Cooking with ADHD: Fauxlenta

I already wrote this once, and WordPress did some glitchy thing and ate the post (like, ate it so hard that it’s not even in my trashed posts bin), so unfortunately you’re getting the short version, which will inevitably be way less clever than the original.

Anyway, I recently learned an important fact:

Polenta = Grits = Mush

Respectable Foodies who know things
Sorry for the awful picture. This was so good I almost forgot to take one.

I also discovered that when you randomly want polenta for lunch, but you also want to eat, like, Before Someone Gets B*tchy, you can nuke yourself some Quick Grits and just add stuff.

Only … like … if you add a bouillon cube? Add it to the boiling water before you add the grits, and safe yourself the weirdness of a random encounter with a big chunk of undissolved bouillon.

You should probably take a similar approach if you’re using something like Better Than Bouillon, just to make sure it’s distributed evenly. (BTW, Better Than Bouillon is awesome.)

Anyway, here’s the recipe for this afternoon’s lunch.

Fauxlenta!

Ingredients

  • 1 & 1/3 cup boiling water (or broth)
  • 1 cube of bouillon or equivalent (unless you started with broth)
  • 3/4 cup quick grits (not regular, or you will be sorely disappointed)
  • salt to taste (you can definitely skip it if you use bouillon)
  • random cherry tomatoes
  • the remaining edible leaves in an otherwise disreputable-looking bag of kale (spinach would work just as well)
  • about a teaspoon of butter & olive oil blend
  • one egg

Directions

  1. Boil the water or broth and (if necessary) pour it into a large microwave-safe bowl (1 qt/1 litre will do)
  2. If using bouillon, ADD IT NOW, not later ^-^’, and stir to dissolve
  3. Add the quick grits and salt (optional) to the liquid
  4. Stir again
  5. Microwave for 4-5 minutes. My microwave is, erm, gentle, and it takes about 4.5 minutes. Yours will probably be faster.
  6. Remove the grits from the microwave, add veggies, stir, and allow to stand
  7. If desired, nuke an egg (spray a small plate with cooking spray, crack the egg onto it, and put it in the microwave). In my microwave, this takes 30-60 seconds depending on the plate in question and how cold the plate is at the start.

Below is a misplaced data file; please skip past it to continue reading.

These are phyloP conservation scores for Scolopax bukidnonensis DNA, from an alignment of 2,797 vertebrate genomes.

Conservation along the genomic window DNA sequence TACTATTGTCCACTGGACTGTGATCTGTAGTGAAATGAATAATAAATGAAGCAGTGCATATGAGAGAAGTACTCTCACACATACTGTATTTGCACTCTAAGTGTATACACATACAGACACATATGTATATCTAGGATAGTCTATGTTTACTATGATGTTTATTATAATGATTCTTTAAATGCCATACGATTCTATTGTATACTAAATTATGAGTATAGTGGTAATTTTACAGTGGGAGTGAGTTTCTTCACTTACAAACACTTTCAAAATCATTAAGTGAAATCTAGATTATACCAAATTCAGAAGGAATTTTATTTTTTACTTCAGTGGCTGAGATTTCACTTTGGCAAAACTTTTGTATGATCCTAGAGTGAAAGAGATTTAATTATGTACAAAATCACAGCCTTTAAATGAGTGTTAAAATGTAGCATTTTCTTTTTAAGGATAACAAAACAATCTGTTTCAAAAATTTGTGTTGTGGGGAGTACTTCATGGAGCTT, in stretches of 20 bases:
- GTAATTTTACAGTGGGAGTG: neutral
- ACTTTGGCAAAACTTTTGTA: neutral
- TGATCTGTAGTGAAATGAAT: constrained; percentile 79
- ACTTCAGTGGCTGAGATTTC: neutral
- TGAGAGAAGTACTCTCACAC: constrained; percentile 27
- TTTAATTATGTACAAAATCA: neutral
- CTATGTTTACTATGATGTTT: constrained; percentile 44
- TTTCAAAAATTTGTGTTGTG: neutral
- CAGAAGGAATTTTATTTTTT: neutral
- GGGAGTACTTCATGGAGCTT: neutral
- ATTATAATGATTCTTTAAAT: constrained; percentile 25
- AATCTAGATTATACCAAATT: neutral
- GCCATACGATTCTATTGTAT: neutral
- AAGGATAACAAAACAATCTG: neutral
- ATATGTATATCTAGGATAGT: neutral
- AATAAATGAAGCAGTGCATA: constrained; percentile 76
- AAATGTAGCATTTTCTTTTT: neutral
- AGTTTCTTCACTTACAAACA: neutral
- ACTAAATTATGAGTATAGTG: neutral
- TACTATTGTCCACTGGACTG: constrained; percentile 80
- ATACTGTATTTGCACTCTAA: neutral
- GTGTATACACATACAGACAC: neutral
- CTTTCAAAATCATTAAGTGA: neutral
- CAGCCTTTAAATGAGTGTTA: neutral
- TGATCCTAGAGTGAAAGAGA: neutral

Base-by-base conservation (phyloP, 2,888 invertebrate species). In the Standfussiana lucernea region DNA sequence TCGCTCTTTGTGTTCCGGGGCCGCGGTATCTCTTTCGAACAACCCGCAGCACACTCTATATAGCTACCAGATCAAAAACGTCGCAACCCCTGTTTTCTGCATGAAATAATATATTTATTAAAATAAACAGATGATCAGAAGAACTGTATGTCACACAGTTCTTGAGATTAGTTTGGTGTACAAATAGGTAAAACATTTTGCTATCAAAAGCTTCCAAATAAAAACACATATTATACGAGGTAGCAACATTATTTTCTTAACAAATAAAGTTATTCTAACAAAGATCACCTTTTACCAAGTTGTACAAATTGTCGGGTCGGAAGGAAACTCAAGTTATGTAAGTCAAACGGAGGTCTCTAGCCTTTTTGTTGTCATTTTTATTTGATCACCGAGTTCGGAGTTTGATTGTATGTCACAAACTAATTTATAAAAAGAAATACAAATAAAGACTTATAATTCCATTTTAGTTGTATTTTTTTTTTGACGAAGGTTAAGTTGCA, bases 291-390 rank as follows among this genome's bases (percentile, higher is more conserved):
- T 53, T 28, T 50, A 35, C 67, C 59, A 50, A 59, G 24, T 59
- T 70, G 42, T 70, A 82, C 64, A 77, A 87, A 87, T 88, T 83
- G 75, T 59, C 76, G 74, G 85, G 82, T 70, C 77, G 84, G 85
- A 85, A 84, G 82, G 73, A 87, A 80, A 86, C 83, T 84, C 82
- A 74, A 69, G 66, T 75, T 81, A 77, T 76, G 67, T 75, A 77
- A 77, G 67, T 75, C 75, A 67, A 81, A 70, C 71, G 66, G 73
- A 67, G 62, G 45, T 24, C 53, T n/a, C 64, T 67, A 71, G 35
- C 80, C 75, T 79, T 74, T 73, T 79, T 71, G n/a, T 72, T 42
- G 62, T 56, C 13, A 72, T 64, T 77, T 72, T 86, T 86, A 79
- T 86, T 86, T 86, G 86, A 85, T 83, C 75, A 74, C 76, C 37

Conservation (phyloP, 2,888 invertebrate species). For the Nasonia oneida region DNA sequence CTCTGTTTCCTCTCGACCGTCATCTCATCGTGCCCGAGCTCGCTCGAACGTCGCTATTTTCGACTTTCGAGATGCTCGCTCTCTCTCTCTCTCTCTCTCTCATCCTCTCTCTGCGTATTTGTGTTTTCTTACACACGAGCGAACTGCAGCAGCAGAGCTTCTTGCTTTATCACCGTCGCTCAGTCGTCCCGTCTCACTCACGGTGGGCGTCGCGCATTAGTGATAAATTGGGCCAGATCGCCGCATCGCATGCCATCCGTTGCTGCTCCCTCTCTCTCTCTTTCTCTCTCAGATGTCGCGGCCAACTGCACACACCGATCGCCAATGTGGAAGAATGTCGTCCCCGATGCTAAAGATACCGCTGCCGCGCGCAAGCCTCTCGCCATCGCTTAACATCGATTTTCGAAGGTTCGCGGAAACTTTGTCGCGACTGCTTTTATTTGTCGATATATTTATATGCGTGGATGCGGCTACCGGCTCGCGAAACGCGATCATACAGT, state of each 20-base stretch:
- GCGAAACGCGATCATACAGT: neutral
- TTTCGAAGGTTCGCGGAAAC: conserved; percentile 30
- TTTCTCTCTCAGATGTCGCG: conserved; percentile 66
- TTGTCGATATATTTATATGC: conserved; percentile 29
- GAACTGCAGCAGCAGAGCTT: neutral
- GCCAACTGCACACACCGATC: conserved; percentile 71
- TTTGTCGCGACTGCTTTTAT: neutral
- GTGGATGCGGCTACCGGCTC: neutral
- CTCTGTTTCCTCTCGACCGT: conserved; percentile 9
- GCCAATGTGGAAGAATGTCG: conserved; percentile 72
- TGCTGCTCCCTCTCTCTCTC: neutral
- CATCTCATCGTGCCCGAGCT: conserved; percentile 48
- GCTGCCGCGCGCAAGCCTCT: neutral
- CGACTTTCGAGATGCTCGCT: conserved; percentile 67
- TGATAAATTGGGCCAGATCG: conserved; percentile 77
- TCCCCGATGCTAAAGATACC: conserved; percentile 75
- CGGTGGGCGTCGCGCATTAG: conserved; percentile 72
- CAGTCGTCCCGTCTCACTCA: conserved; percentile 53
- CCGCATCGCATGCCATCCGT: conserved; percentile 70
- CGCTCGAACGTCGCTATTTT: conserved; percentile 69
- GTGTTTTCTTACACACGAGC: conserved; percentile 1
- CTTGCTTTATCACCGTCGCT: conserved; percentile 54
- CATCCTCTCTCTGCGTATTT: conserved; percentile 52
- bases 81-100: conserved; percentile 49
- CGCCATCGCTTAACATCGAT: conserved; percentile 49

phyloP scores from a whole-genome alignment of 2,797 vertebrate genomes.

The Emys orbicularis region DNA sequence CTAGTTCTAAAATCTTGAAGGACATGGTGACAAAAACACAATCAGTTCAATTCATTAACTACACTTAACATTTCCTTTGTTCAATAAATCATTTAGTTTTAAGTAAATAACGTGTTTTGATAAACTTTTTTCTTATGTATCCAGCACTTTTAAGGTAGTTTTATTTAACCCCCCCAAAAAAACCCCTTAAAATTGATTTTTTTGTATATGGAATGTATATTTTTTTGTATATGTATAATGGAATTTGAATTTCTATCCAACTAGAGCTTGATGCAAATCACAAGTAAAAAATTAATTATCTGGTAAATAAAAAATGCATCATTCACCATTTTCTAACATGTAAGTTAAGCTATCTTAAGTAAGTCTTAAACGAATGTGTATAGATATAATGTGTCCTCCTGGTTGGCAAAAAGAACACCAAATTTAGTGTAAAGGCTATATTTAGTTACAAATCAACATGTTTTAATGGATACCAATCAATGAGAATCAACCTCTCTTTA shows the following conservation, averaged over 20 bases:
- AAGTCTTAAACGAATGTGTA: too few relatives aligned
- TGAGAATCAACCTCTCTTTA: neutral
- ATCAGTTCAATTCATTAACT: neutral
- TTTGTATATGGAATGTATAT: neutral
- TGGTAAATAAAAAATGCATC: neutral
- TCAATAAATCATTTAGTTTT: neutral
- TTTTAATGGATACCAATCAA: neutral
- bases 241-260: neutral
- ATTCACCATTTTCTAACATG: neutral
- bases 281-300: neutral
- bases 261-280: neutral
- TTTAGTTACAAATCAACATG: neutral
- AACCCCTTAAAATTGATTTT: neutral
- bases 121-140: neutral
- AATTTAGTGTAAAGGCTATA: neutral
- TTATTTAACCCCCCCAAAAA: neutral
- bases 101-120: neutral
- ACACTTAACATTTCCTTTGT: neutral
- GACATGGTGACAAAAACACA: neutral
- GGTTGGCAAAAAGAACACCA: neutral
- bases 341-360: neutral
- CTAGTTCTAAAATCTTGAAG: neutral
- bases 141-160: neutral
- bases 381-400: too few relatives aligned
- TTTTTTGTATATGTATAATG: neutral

8. Slide the cooked egg onto the grits, add the butter blend if you want it, stir, and enjoy.

If you prefer not to use the microwave, just follow the package directions to make your quick grits on the stovetop, adding the bouillon (if desired) at the appropriate point (before you add the grits), then carry on as before.

You can, of course, also make this with Instant Grits, and you can use any other veggies you have on hand. Get creative! Tofu? Why not! Could it be …. SEITAN? Sure! Toss some ham in. Omit the veggies and make a sweet-savory version by adding butter and maple syrup. Chill it, slice it, and fry it! Branch out and try old-fashioned Hasty Pudding! It’s all you!

Oh, and if you decide to make regular (as in, Not Quick) polenta?

Know that no less an authority than Serious Eats’ Daniel Gritzer says you can ignore the “rules” about waiting ’til the liquid is boiling to add the cornmeal and then stirring constantly until it’s ready.

About asher

Me in a nutshell: Standard uptight ballet boy. Trapeze junkie. Half-baked choreographer. Budding researcher. Transit cyclist. Terrible homemaker. Getting along pretty well with bipolar disorder. Fabulous. Married to a very patient man. Bachelor of Science in Psychology (2015). Proto-foodie, but lazy about it. Cat owner ... or, should I say, cat own-ee? ... dog lover. Equestrian.

Posted on 2019/07/04, in adhd, adulting, cooking with adhd, food, homemakering, life, squirrel! of approval and tagged , , , , , , . Bookmark the permalink. 2 Comments.

  1. The method sounds similar to my faux fried rice, with just a slight variation in ingredients.

    Obviously the base is left over steamed rice instead of grits and where you add the bouillon/stock I’d also chuck in powdered spice to taste (esp chili or pepper for me). The big difference is that I’d also add a dash of sesame oil and soy sauce.

    With green leafy leftover vegies I’d leave them until after the 4 minute zap and depending on tenderness and freshness either give them 30 seconds on top or just mix them through the hot rice and other vegies.

    I’d generally fry the egg(s) separately in a small pan because they taste better that way and because 4 mins is about right for two eggs.

    • Your faux fried rice sounds like how I make faux fried rice 😊 (I’ve also made it with leftover pearled barley)

      I was thinking about trying polenta with fried-rice flavor (soy sauce, sesame oil, chili, pepper, maybe some 5 spice powder). I think the flavor profiles might work together.

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